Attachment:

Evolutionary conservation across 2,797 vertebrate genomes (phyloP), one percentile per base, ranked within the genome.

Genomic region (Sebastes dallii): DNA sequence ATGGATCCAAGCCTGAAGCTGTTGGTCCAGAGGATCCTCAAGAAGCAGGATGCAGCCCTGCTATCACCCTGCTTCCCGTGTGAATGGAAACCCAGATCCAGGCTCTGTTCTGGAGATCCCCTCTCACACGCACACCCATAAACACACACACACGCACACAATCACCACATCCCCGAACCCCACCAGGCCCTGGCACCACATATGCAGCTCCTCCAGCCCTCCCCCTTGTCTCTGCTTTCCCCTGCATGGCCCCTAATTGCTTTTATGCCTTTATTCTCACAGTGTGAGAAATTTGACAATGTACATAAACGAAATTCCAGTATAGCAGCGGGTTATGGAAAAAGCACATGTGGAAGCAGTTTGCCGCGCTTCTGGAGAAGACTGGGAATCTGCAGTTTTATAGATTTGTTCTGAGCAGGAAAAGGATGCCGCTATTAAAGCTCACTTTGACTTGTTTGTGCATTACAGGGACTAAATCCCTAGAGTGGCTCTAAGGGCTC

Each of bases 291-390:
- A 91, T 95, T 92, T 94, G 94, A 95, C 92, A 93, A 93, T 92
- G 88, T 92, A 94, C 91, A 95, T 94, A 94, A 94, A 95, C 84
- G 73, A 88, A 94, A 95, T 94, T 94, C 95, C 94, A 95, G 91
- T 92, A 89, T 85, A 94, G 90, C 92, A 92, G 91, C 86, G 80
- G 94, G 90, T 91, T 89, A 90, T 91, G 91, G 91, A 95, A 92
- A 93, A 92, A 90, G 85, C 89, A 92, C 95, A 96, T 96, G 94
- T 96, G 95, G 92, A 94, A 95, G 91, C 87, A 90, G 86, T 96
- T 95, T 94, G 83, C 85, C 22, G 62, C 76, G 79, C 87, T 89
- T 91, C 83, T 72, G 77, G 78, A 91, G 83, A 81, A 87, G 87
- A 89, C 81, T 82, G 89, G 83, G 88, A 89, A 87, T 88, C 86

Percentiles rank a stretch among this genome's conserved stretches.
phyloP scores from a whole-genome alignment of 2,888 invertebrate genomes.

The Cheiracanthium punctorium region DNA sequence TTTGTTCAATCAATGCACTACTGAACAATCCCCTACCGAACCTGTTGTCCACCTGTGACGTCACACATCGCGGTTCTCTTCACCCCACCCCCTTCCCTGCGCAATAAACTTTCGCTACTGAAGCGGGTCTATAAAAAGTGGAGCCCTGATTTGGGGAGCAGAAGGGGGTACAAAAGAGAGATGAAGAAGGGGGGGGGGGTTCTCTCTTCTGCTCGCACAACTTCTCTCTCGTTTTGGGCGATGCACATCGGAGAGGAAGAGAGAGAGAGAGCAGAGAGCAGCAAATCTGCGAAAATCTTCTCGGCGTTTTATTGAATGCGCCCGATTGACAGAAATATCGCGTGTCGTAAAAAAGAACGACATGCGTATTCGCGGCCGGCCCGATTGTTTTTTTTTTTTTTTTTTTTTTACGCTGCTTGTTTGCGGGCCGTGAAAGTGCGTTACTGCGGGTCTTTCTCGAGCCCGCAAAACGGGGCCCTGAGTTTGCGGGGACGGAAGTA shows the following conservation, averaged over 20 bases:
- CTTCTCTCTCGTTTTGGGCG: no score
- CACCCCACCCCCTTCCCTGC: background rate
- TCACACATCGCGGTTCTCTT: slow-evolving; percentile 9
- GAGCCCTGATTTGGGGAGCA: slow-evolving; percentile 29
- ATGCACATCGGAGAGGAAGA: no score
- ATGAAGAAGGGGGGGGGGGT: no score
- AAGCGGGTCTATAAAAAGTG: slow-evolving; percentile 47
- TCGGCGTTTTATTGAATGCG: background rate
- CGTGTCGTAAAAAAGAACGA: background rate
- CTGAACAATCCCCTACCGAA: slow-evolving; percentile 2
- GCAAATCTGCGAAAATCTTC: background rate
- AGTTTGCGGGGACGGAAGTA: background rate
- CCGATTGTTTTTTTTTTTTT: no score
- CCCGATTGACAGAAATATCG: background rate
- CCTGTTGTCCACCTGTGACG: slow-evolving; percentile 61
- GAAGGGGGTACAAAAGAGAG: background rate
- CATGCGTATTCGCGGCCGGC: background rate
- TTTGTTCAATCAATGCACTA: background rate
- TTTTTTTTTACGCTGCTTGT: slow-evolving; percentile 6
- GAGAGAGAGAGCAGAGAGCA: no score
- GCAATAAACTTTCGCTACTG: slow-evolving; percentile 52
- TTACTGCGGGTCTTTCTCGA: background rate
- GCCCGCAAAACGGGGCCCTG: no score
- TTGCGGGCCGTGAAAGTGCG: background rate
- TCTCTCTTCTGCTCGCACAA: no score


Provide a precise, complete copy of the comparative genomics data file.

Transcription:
Evolutionary conservation across 2,797 vertebrate genomes (phyloP), one percentile per base, ranked within the genome.

Genomic region (Sebastes dallii): DNA sequence ATGGATCCAAGCCTGAAGCTGTTGGTCCAGAGGATCCTCAAGAAGCAGGATGCAGCCCTGCTATCACCCTGCTTCCCGTGTGAATGGAAACCCAGATCCAGGCTCTGTTCTGGAGATCCCCTCTCACACGCACACCCATAAACACACACACACGCACACAATCACCACATCCCCGAACCCCACCAGGCCCTGGCACCACATATGCAGCTCCTCCAGCCCTCCCCCTTGTCTCTGCTTTCCCCTGCATGGCCCCTAATTGCTTTTATGCCTTTATTCTCACAGTGTGAGAAATTTGACAATGTACATAAACGAAATTCCAGTATAGCAGCGGGTTATGGAAAAAGCACATGTGGAAGCAGTTTGCCGCGCTTCTGGAGAAGACTGGGAATCTGCAGTTTTATAGATTTGTTCTGAGCAGGAAAAGGATGCCGCTATTAAAGCTCACTTTGACTTGTTTGTGCATTACAGGGACTAAATCCCTAGAGTGGCTCTAAGGGCTC

Each of bases 291-390:
- A 91, T 95, T 92, T 94, G 94, A 95, C 92, A 93, A 93, T 92
- G 88, T 92, A 94, C 91, A 95, T 94, A 94, A 94, A 95, C 84
- G 73, A 88, A 94, A 95, T 94, T 94, C 95, C 94, A 95, G 91
- T 92, A 89, T 85, A 94, G 90, C 92, A 92, G 91, C 86, G 80
- G 94, G 90, T 91, T 89, A 90, T 91, G 91, G 91, A 95, A 92
- A 93, A 92, A 90, G 85, C 89, A 92, C 95, A 96, T 96, G 94
- T 96, G 95, G 92, A 94, A 95, G 91, C 87, A 90, G 86, T 96
- T 95, T 94, G 83, C 85, C 22, G 62, C 76, G 79, C 87, T 89
- T 91, C 83, T 72, G 77, G 78, A 91, G 83, A 81, A 87, G 87
- A 89, C 81, T 82, G 89, G 83, G 88, A 89, A 87, T 88, C 86

Percentiles rank a stretch among this genome's conserved stretches.
phyloP scores from a whole-genome alignment of 2,888 invertebrate genomes.

The Cheiracanthium punctorium region DNA sequence TTTGTTCAATCAATGCACTACTGAACAATCCCCTACCGAACCTGTTGTCCACCTGTGACGTCACACATCGCGGTTCTCTTCACCCCACCCCCTTCCCTGCGCAATAAACTTTCGCTACTGAAGCGGGTCTATAAAAAGTGGAGCCCTGATTTGGGGAGCAGAAGGGGGTACAAAAGAGAGATGAAGAAGGGGGGGGGGGTTCTCTCTTCTGCTCGCACAACTTCTCTCTCGTTTTGGGCGATGCACATCGGAGAGGAAGAGAGAGAGAGAGCAGAGAGCAGCAAATCTGCGAAAATCTTCTCGGCGTTTTATTGAATGCGCCCGATTGACAGAAATATCGCGTGTCGTAAAAAAGAACGACATGCGTATTCGCGGCCGGCCCGATTGTTTTTTTTTTTTTTTTTTTTTTACGCTGCTTGTTTGCGGGCCGTGAAAGTGCGTTACTGCGGGTCTTTCTCGAGCCCGCAAAACGGGGCCCTGAGTTTGCGGGGACGGAAGTA shows the following conservation, averaged over 20 bases:
- CTTCTCTCTCGTTTTGGGCG: no score
- CACCCCACCCCCTTCCCTGC: background rate
- TCACACATCGCGGTTCTCTT: slow-evolving; percentile 9
- GAGCCCTGATTTGGGGAGCA: slow-evolving; percentile 29
- ATGCACATCGGAGAGGAAGA: no score
- ATGAAGAAGGGGGGGGGGGT: no score
- AAGCGGGTCTATAAAAAGTG: slow-evolving; percentile 47
- TCGGCGTTTTATTGAATGCG: background rate
- CGTGTCGTAAAAAAGAACGA: background rate
- CTGAACAATCCCCTACCGAA: slow-evolving; percentile 2
- GCAAATCTGCGAAAATCTTC: background rate
- AGTTTGCGGGGACGGAAGTA: background rate
- CCGATTGTTTTTTTTTTTTT: no score
- CCCGATTGACAGAAATATCG: background rate
- CCTGTTGTCCACCTGTGACG: slow-evolving; percentile 61
- GAAGGGGGTACAAAAGAGAG: background rate
- CATGCGTATTCGCGGCCGGC: background rate
- TTTGTTCAATCAATGCACTA: background rate
- TTTTTTTTTACGCTGCTTGT: slow-evolving; percentile 6
- GAGAGAGAGAGCAGAGAGCA: no score
- GCAATAAACTTTCGCTACTG: slow-evolving; percentile 52
- TTACTGCGGGTCTTTCTCGA: background rate
- GCCCGCAAAACGGGGCCCTG: no score
- TTGCGGGCCGTGAAAGTGCG: background rate
- TCTCTCTTCTGCTCGCACAA: no score